FREDERICK SHERIFF JENKINS RETURNS TO WORK AFTER SELF-IMPOSED LEAVE: After about four months on a paid leave of absence while facing federal gun charges, Frederick County Sheriff Chuck Jenkins said on Monday that he is returning to his full duties as sheriff, effective immediately. “The leave of absence was self-imposed and there is no reason not to return to full duty at this point,” Jenkins said in a news release. Clara Niel/The Frederick News Post.

  • Jenkins and the owner of a shooting range in the county were indicted by a federal grand jury in April on charges of conspiracy and making false statements in what prosecutors said was a scheme to illegally acquire machine guns. David Andrews/WTOP-FM News.
  • The announcement comes a few weeks after Jenkins’ attorneys said in court filings that he “continues to work daily, fulfilling his Constitutional Duty as the elected Sheriff of Frederick County … without his service pistol, at great personal risk to himself” and had resumed work after only “several days of sitting on the side lines.” Justin Fenton/The Baltimore Banner.

ARUNDEL HONORS FIRST AND ONLY BLACK WOMAN COUNCILMEMBER: The Arundel Center North building, which houses government offices and classrooms for Anne Arundel Community College’s Glen Burnie Town Center Campus, was renamed Monday after the late County Council member Sarah Carter. In 1974, Carter became the first — and to date, the only — Black woman to serve on the council. Dana Munro/The Capital Gazette.

SCHOOL BUS PROBLEMS IN HOWARD COUNTY: Howard County parents learned late Monday evening that the public school system’s new bus contractor will not be able to cover 20 routes for the remainder of the first week of classes, giving families little notice to make alternate arrangements. Lillian Reed/The Baltimore Banner.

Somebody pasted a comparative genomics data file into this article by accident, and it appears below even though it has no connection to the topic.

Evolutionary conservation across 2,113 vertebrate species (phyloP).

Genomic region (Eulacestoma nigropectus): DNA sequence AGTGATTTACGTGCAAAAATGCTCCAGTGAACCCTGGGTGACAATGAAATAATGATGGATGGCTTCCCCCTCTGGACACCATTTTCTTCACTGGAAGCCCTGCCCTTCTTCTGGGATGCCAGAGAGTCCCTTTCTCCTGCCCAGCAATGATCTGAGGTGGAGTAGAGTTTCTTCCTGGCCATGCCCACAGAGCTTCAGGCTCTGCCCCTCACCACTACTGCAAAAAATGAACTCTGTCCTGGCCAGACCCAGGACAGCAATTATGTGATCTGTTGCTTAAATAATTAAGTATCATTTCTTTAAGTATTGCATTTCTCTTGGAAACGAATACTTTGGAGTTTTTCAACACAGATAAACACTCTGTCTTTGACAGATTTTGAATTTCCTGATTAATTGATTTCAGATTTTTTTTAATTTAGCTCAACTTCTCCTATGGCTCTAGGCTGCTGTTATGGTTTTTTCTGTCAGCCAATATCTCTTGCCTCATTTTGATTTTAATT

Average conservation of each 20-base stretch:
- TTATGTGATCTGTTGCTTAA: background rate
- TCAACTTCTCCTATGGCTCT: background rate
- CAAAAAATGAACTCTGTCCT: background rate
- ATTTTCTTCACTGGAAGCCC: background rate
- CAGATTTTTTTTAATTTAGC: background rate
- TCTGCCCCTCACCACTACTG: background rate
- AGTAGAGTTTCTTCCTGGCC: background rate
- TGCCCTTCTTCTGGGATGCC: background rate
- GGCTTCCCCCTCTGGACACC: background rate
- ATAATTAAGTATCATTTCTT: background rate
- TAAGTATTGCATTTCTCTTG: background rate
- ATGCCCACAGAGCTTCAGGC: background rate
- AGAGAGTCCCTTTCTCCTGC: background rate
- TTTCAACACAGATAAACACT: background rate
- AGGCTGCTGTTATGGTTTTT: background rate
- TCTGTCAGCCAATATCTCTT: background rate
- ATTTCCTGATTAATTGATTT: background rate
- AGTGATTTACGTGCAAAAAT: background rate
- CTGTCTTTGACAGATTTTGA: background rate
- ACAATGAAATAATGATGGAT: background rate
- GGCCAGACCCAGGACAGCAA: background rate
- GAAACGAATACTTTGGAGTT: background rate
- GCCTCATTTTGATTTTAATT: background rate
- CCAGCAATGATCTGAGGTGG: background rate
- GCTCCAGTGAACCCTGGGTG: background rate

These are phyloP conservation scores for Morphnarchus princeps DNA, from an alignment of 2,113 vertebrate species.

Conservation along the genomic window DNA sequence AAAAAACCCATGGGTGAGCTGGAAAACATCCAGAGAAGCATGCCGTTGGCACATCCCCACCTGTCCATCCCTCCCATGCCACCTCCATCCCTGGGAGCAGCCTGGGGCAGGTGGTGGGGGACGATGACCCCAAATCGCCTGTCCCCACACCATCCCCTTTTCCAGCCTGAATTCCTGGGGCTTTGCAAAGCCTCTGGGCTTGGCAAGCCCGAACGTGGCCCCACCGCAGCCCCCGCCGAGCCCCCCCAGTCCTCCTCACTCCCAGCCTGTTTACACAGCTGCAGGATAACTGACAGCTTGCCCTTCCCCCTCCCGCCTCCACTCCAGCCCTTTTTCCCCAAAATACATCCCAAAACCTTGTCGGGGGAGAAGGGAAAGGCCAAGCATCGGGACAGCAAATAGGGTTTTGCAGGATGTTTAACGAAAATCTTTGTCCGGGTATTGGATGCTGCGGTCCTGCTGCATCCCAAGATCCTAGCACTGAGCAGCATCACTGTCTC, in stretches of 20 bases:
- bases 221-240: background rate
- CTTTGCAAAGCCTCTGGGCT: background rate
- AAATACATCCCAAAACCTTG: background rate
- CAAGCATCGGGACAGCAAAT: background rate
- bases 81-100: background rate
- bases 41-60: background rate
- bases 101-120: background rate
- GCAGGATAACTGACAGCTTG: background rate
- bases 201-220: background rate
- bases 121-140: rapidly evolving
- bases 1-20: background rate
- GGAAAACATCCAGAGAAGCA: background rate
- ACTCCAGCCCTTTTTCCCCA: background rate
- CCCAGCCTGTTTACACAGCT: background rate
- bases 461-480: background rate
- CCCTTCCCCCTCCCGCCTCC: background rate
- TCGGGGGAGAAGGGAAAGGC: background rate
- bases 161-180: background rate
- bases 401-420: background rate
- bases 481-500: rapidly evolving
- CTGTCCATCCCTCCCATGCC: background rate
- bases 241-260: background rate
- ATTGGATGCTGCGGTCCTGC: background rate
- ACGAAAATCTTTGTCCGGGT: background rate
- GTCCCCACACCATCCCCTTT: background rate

• The first day of the 2023-24 academic year in Howard County Public Schools began with several bus stops full of nervously excited students and concerned parents waiting for buses that never arrived for morning pickups. Thomas Goodwin Smith/Baltimore Sun Media.
  • So many school buses showed up late, or didn’t show up at all, that Howard County schools Superintendent Michael Martirano apologized to families in a Monday morning email. Daniel Zawodny, Liz Bowie and Kristen Griffith/The Baltimore Banner.

NEW BA CO SUPER STARTS SCHOOL AT FIRST SCHOOL SHE TAUGHT AT: Myriam Rogers, Baltimore County Public Schools’ newest superintendent, started her first day of the school year Monday at Woodlawn High School, where her education journey with the system began 27 years ago. Sabrina LeBoeuf/The Baltimore Sun.


About The Author

Cynthia Prairie

Contributing Editor Cynthia Prairie has been a newspaper editor since 1979, when she began working at The Raleigh Times. Since then, she has worked for The Baltimore News American, The Chicago Sun-Times, The Prince George’s Journal and Baltimore County newspapers in the Patuxent Publishing chain, including overseeing The Jeffersonian when it was a two-day a week business publication. Cynthia has won numerous state awards, including the Maryland State Bar Association’s Gavel Award. Besides compiling and editing the daily State Roundup, she runs her own online newspaper, The Chester Telegraph. If you have additional questions or comments contact Cynthia at:

1 Comment

  1. Annette

    Maryland is a Blue state and it is being ruined like Charles co they know they will run out of water but they will keep building it is over built now and has changed from a great place to live to crime co just like where they are coming from all you see in the paper is drugs and guns in the hands of teenagers and now the drug is legal and it is a joke to think people under 18 can not get it but nothing will change as long as it stays Blue